The level of support from Saxony was significant, Goldberg said, and she advises meeting organizers to be direct about requests for funding, including them as part of RFPs. “You should know the value of your meeting and what it brings to the city,” Goldberg said, “and the city should know that you are looking for additional support.”

Wanted: Relationships

At OSA, Mirabal takes a long-term view, looking for destinations with scientific and academic resources that align with her organization’s industry specialties, and that will extend beyond the course of a single meeting and promote the society’s growth. At IMEX America in Las Vegas in October, Mirabal deliberately scheduled meetings with destinations where OSA did not have high concentrations of members, but where there may be untapped potential to attract new members, such as South Africa, where OSA has only a couple of chapters. Of particular interest to Mirabal in her conversation with a South Africa Tourism representative was whether the organization could serve as a conduit to other government entities, including the Ministry of Science and Technology.

“We are looking beyond the norm, and asking [CVBs] to be more of a partner, especially in terms of marketing and as an advocate to local government,” Mirabal said. “A lot of CVBs are run by governments - they have the ability to establish contacts with other government officials and industries.”

Mirabal also asked about industries in South Africa that might represent demand for OSA’s products and services - and that might be potential exhibitors - as well as about academic institutions with which the organization might have common interests. Mirabal’s role includes introducing CVBs to OSA, and demonstrating “how we can be a resource for local departments of science and technology, because our industry is very important right now,” she said. “When we work with a CVB or with a minister of tourism in a particular country, we are looking beyond that meeting and trying to establish a partnership. If it is successful for us, and if we see that our attendance increased because we were able to establish contact - we will be back.”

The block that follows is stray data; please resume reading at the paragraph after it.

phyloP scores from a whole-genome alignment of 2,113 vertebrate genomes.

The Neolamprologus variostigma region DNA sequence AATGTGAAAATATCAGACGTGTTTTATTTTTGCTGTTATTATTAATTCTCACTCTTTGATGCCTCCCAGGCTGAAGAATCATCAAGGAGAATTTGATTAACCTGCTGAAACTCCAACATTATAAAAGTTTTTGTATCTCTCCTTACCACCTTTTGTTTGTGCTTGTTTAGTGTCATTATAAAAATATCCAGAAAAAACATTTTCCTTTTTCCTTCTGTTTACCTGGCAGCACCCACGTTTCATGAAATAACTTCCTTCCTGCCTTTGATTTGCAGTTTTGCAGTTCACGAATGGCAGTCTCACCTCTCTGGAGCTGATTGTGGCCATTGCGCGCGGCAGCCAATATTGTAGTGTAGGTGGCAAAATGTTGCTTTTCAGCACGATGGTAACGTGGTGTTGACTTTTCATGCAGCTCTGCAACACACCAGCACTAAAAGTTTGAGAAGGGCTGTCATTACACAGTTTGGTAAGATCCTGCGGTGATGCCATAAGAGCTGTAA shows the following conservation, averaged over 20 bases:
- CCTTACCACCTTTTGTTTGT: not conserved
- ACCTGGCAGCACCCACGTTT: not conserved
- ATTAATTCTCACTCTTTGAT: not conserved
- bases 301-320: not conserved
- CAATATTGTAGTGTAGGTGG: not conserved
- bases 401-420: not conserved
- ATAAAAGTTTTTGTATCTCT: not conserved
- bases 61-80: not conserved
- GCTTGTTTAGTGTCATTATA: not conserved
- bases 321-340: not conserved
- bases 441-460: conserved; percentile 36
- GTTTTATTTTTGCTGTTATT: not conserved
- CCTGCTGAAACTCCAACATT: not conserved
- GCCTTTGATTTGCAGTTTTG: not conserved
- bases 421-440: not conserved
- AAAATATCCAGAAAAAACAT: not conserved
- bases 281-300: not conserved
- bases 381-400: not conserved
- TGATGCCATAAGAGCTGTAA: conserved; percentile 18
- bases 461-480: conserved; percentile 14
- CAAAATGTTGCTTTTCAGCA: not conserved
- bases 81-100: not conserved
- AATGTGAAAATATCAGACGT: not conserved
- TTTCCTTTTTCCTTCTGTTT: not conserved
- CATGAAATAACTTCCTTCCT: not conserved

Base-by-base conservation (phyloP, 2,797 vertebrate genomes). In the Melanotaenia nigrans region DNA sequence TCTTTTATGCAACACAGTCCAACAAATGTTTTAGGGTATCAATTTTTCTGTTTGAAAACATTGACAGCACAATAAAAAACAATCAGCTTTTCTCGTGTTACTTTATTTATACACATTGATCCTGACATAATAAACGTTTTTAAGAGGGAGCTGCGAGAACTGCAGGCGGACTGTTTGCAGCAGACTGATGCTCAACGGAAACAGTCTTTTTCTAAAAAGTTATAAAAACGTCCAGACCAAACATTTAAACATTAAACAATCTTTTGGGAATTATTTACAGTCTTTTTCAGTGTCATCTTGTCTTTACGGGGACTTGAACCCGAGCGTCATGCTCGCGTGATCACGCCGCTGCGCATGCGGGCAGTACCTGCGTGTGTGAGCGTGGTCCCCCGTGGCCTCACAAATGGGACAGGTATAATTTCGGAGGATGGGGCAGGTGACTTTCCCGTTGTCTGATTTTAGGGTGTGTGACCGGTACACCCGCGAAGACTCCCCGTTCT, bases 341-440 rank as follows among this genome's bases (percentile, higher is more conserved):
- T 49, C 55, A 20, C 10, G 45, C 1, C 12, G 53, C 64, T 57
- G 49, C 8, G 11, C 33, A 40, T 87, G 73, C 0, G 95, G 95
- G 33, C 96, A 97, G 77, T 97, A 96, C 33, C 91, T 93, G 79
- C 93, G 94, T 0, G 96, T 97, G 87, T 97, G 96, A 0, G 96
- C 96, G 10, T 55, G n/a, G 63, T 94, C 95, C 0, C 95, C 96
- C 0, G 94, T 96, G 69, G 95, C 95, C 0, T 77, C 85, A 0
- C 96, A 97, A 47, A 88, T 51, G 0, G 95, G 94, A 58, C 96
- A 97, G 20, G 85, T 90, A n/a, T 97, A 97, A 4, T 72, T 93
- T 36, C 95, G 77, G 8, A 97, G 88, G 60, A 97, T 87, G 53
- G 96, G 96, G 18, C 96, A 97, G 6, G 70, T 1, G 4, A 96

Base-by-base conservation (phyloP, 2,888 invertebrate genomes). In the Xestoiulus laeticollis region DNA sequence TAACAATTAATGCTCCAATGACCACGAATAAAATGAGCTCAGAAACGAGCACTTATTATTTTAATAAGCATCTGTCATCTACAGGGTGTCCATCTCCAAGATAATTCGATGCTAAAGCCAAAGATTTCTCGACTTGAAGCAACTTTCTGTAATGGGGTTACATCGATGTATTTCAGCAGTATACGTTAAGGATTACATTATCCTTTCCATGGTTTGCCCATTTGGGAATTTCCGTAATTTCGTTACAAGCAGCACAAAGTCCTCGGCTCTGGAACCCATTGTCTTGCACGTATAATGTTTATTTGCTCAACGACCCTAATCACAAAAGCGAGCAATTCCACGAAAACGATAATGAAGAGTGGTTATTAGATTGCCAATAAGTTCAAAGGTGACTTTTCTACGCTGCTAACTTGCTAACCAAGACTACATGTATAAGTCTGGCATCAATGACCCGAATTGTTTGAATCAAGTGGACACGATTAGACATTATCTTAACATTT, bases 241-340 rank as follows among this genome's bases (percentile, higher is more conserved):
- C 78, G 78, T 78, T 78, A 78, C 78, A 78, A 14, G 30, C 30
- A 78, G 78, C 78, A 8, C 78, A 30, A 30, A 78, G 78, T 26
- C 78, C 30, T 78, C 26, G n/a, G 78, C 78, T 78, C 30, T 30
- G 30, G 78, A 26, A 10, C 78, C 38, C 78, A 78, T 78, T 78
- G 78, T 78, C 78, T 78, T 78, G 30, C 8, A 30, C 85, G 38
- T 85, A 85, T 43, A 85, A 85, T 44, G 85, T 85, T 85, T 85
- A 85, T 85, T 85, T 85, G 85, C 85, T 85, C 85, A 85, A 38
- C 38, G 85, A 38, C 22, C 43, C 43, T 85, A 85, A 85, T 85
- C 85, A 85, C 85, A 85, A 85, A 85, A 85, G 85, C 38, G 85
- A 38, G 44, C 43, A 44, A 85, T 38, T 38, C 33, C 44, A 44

Content is Still King

A city’s infrastructure plays a supporting role for conferences, according to Karen Bolinger, CEO of the Melbourne Convention + Visitors Bureau (MCVB). “The bigger questions,” she said, “are: ‘What is the content, and how can a meeting tap into local resources?’” The glossy brochure for the MCVB’s recent “Melbourne IQ” initiative reflects that point of view, touting the city’s convention center, accessibility, and livability only after delineating its intellectual assets and its strengths in knowledge-based industries.

Over the last two or three years, there has been a definite increase in the number of cities that, like Melbourne, are “consciously trying to position themselves as intellectual destinations,” said Martin Sirk, CEO of the International Congress and Convention Association (ICCA). “Some cities are positioning themselves as ‘knowledge capitals,’ others as ‘design capitals,’ and some are investing to research the non-direct impact that international meetings bring. I feel these are all part of a trend that will only get stronger, as there are so many pressures that are turning the focus away from tourist appeal and towards the intellectual content and › knowledge generation that these meetings represent.”

In Melbourne, the MCVB has aligned its business priorities directly with the region’s economic-development priorities and business strengths, Bolinger said. Each conference is different, but the MCVB can apply for local grants or tap into services available from local government agencies. Some meetings make local connections with experts who are